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TODAY'S OTHER NEWS

Two in five Brits can’t afford to buy a house in their hometown

Nearly two in five (37%) Brits say it is unlikely they will ever be able to afford to buy a property in their hometown, according to new research by regulated property buyer Good Move.

The results come after Housing Secretary, Robert Jenrick, announced plans to give first-time buyers a 20% discount if they purchase property in the area where they grew up.

Good Move’s study of 2,000 UK adults suggests that such an initiative is much-needed.

The average age of a first-time buyer in the UK has risen to 30, meaning that most people will be saving for a home throughout their twenties. However, young people are the least confident that they will be able to buy somewhere in their childhood city, with 44% of 18-24-year-olds believing that their local house prices are too expensive.

Regionally speaking, the people of Cardiff are the most despondent about their chances of buying a property in their area, with over half (51%) of those who grew up in the Welsh capital thinking that local houses are out of their financial reach.

In contrast, Brits born in Sheffield and Bristol feel that they have the best chance of buying in their city, with just 26% and 28% respectively believing it won’t be possible.

Surprisingly, Londoners feel fairly confident that they will be able to afford the city’s notoriously high house prices. More than three in five (62%) people born in the capital think that it’s likely that they will be able to buy somewhere in their area.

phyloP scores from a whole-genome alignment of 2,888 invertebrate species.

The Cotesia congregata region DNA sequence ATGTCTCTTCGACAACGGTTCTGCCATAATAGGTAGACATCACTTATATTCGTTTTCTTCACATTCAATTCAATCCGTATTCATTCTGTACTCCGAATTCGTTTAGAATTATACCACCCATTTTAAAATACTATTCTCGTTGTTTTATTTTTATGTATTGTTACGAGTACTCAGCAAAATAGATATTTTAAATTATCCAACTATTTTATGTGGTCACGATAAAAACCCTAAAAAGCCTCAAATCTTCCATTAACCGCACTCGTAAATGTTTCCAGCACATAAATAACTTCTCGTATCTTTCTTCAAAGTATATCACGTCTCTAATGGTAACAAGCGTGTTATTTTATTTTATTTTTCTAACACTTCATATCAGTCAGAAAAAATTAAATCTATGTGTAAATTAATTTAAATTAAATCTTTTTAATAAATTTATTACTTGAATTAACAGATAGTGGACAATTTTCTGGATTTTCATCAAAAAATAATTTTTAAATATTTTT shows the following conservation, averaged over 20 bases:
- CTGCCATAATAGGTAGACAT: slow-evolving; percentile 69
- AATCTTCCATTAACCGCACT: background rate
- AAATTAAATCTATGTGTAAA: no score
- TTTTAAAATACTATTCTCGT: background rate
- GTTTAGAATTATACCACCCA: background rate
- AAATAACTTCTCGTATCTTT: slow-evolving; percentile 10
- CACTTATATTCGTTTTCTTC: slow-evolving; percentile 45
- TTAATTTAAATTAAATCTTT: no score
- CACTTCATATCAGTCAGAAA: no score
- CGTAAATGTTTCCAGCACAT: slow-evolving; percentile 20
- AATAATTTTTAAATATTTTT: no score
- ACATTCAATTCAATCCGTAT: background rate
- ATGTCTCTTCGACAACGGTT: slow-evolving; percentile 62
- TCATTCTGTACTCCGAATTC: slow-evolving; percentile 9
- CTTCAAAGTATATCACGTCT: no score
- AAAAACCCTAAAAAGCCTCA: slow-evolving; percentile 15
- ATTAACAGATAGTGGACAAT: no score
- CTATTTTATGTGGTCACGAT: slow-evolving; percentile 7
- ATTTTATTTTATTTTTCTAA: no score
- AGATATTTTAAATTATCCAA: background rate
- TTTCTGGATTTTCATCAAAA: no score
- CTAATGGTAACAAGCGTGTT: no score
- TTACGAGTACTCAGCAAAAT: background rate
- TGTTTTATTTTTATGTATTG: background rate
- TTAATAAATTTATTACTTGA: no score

The research also asked Brits exactly how close they want to live to the place they grew up. On average, people would like to live 21 miles away from their parents, but the younger generations are less bothered about being nearby.

The age group most keen to keep distance from their family is 25-34-year-olds, whose optimum distance is 24 miles.

Brits are less interested in living near their in-laws, with the average desired distance being 36 miles. Interestingly, while women like to live closer to their parents then men do, the reverse is true for in-laws.

“While a little bit of distance from family can be healthy, the majority of people would probably want to live in the same area and unfortunately house prices often prevent this from happening,” Ross Counsell, director at Good Move, comments.

“A lot of Brits will feel attached to the place where they grew up so it’s a real shame that many are getting priced out of living there. Hopefully new initiatives, like the one the government proposed recently, will help address the issue.”

The 10 cities where people are most unlikely to be able to afford to buy property in their childhood area are as follows:

1) Cardiff - 51%

2) Norwich - 43%

3) Belfast - 41%

4) Nottingham - 40%

5) Manchester - 38%

6) Southampton - 38%

7) London - 38%

8) Liverpool - 37%

9) Leeds - 34%

10) Newcastle - 34%

The full research, as well as Good Move's best alternatives to the UK's most unaffordable places to live, can be viewed here.

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